[[Footnotes]]

[The following footnotes appear at the bottom of page xi:]

1 The chief biographies of Poe are those of George E. Woodberry (Edgar Allan Poe, published at Boston in 1885, and in a revised edition in two volumes in 1909) and John H. Ingram (Life and Letters of Edgar Allan Poe, first published in two volumes at London in 1880, and later in a single volume, but enlarged, in 1886). Among other biographies of Poe are those of James A. Harrison (the first volume of the “Virginia Poe,” New York, 1902), William F. Gill (The Life of Edgar Allan Poe, New York, 1877), Mrs. S. A. Weiss (The Home Life of Poe, New York, 1907), and John Macy (Edgar Allan Poe, Boston, 1907), and the prefatory memoirs of Rufus W. Griswold (The Works of Edgar Allan Poe, New York, 1850, III, pp. xxi-lv), E. L. Didier (Poems of Edgar Allan Poe, New York, 1877, pp. 19-129), R. H. Stoddard (The Works of Edgar Allan Poe, New York [1884], I, pp. 1-200), and J. H. Whitty (The Complete Poems of Edgar Allan Poe, Boston, 1911, pp. xix-lxxxvi). The seventeenth volume of the “Virginia Poe” contains a collection of Poe’s letters.

2 The date of David Poe’s birth is given in the records of the First Presbyterian Church, Baltimore, as July 18, 1784. Mrs. Poe was born in 1786 or 1787; see the article of Professor C. A. Smith in the Philadelphia Public Ledger for May 25, 1913. She was first married in 1802 to C. D. Hopkins, who died in October, 1805. Her marriage to David Poe took place late in 1805 or early in 1806 (see Woodberry, I, pp. 7, 9, 361).

3 William Henry Poe died in 1831 (the date of his burial is given in the records of the First Presbyterian Church at Baltimore as August 2, 1831) Rosalie Poe died July 22, 1874.

[The following footnotes appear at the bottom of page xii:]

1 See Woodberry, I, pp. 358 f.

2 From a contemporary notice of Mrs. Poe, quoted by Woodberry (I, pp. 363 f.), it would appear that David Poe died in Norfolk in the summer of 1811; but Poe wrote to a cousin, William Poe, of Georgia, in 1835, that his father’s death occurred after the death of his mother (Letters, p. 15).

[first printing]

3 There is no evidence that he was ever legally adopted by Mr. Allan, though Poe’s relatives in Baltimore apparently understood that this was Mr. Allan’s intention, and Poe did not abandon the hope of succeeding to all, or a part, of Mr. Allan’s fortune until after the latter’s second marriage in 1830. On his death, however, in 1834, he left Poe nothing. See on this point the early letter of his aunt, Mrs. Herring, in the Sewanee Review, XX, pp. 202 f.; his letter to Kennedy written in November, 1834 (Woodberry, I, p. 104); and the reminiscences of T. H. Ellis in the Richmond (Virginia) Standard of May 7, 1881. There is also a tradition that the Allans originally had no idea of adopting Poe, but only meant to take care of him till relatives in Baltimore could be reached; see the article of C. M. Graves in the Century Magazine, XLV, pp. 909 f., and Mrs. Weiss, pp. 6, 10.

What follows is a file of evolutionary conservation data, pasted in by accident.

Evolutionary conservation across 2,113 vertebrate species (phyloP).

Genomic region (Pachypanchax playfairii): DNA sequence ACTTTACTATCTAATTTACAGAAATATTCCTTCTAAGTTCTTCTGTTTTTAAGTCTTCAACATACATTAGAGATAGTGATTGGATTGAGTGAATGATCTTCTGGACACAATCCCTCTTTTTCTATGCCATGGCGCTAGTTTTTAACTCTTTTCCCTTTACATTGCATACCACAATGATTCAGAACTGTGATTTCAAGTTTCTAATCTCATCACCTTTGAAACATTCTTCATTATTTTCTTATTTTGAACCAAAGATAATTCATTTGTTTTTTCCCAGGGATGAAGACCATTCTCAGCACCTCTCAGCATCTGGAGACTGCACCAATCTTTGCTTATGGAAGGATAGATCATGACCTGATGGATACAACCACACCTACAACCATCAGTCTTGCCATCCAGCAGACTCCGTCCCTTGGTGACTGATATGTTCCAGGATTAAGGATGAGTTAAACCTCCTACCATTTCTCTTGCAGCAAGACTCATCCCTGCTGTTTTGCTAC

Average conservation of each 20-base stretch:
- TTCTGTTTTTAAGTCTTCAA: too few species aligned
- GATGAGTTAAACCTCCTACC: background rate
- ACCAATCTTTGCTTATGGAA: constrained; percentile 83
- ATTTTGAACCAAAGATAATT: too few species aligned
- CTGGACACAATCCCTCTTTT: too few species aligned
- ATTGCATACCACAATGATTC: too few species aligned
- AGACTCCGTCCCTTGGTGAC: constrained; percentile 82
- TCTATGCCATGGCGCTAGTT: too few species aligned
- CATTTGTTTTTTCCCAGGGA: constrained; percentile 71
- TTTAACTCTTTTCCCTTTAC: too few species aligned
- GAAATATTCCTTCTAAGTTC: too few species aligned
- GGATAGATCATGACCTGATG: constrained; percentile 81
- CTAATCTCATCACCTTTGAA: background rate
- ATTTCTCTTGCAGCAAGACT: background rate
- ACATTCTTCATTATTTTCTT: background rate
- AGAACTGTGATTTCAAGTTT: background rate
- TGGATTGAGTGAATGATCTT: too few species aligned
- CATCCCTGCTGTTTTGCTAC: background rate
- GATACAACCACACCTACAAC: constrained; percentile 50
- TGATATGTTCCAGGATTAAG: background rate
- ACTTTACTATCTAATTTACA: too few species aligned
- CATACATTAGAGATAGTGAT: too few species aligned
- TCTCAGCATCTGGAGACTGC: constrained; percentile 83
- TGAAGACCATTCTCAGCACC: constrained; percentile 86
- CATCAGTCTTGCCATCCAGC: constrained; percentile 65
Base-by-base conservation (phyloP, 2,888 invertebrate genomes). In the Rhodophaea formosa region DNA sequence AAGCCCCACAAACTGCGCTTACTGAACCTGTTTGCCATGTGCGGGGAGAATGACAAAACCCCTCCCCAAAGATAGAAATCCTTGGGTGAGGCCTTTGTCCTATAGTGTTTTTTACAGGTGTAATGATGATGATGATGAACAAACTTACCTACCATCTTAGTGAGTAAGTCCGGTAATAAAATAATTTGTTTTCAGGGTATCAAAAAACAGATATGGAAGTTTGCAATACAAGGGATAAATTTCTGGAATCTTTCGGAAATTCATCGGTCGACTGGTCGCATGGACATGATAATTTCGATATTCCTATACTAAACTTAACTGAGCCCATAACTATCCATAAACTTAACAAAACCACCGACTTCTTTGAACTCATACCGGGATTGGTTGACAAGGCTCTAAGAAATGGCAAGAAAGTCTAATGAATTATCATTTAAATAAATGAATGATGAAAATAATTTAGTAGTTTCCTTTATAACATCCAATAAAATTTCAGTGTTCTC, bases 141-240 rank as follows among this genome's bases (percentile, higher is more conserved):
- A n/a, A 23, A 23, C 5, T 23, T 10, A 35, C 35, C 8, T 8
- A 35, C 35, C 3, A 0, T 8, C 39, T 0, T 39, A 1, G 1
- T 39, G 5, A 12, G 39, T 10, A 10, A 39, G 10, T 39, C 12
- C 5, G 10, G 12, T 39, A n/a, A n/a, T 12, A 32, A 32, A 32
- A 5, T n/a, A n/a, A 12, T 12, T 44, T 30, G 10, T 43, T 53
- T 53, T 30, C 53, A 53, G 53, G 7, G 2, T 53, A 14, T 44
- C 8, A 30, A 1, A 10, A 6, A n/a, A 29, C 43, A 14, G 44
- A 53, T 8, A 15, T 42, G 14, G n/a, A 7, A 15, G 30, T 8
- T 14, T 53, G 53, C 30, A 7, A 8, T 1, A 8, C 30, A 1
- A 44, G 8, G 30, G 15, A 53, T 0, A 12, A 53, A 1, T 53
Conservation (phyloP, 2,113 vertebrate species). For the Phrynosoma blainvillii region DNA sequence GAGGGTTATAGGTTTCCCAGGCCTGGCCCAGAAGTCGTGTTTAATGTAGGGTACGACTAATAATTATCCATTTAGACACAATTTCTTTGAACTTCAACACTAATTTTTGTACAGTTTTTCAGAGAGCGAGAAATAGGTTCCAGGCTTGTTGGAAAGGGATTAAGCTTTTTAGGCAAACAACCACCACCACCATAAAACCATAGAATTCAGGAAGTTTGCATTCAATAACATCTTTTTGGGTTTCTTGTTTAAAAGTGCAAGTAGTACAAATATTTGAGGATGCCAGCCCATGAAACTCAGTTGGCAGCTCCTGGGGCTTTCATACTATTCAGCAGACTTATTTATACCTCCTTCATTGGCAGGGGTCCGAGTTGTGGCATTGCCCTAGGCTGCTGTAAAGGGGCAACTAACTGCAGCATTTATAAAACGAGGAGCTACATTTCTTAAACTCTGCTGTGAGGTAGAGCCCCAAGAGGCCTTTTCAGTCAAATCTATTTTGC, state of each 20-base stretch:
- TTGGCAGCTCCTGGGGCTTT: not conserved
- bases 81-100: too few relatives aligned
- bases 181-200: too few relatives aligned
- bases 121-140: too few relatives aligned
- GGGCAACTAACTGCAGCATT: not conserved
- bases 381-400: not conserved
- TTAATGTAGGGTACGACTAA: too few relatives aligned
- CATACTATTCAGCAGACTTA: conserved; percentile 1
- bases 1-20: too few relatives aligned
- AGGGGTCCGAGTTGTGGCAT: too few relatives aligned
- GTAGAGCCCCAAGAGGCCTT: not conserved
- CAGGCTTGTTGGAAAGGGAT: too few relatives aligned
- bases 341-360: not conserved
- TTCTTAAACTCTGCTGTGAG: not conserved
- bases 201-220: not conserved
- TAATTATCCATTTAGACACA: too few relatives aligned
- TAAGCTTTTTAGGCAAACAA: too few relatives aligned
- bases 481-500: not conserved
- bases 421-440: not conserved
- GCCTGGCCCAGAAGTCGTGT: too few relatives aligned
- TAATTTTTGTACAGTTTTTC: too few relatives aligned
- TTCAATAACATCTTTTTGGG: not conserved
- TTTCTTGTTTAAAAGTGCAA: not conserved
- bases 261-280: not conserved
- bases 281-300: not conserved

[second printing]

3 There is no evidence that he was ever legally adopted by Mr. Allan, though Poe’s relatives in Baltimore apparently understood that this was Mr. Allan’s intention, and Poe did not abandon the hope of succeeding to all, or a part, of Mr. Allan’s fortune until after the latter’s second marriage in 1830. On his death, however, in 1834, he left Poe nothing. See on this point the early letter of his aunt, Mrs. Herring, in the Sewanee Review, XX, pp. 202 f.; his letter to Kennedy written in November, 1834 (Woodberry, I, p. 104); and the reminiscences of T. H. Ellis in the Richmond (Virginia) Standard of May 7, 1881

[first printing]

4 See the articles by the present editor in Modern Language Notes for April, 1910 (XXV, pp. 127 f.), and the Sewanee Review for April, 1912 (XX, pp. 201 f.).

[second printing]

4 See the articles by the present editor in Modern Language Notes for April, 1910 (XXV, pp. 127 f.), and the Sewanee Review for April, 1912 (XX, pp. 201 f.). And see also the Edgar Allan Poe Letters till now Unpublished, ed. Mrs. Mary Newton Stanard (Philadelphia, 1925), a volume containing twenty-eight letters written by Poe to John Allan. These letters, the originals of which are preserved in the Valentine Museum, in Richmond, Virginia, are elsewhere referred to as the Valentine Letters.

[The following footnotes appear at the bottom of page xiii:]

1 Sewanee Review, XX, pp. 202-203.

2 See the Dial for February 17, 1916, and for May 11, 1916.

3 See the London Athenæum for October 19, 1878, p. 496.

4 Ibid., p. 497.

5 Sewanee Review, XX, pp. 205-206.

6 Woodberry, I, p. 29; Mrs. Weiss, p. 45.

[The following footnotes appear at the bottom of page xiv:]

1. I, p. 468.

2 Calendar of Virginia State Papers, X, p. 518.

3 Harrison, I, pp. 28 f.

4 T. H. Ellis, Richmond Standard, May 7, 1881.

5 Appleton’s Journal, May, 1878 (new series, IV, p. 429).

6 This letter, inasmuch as it furnishes important testimony as to the relations of Allan and his ward at this time and has escaped the biographers of Poe, I give here in its entirety (save for the omission of a single sentence).

Richmond Novr 1. 1824.

Dear Henry,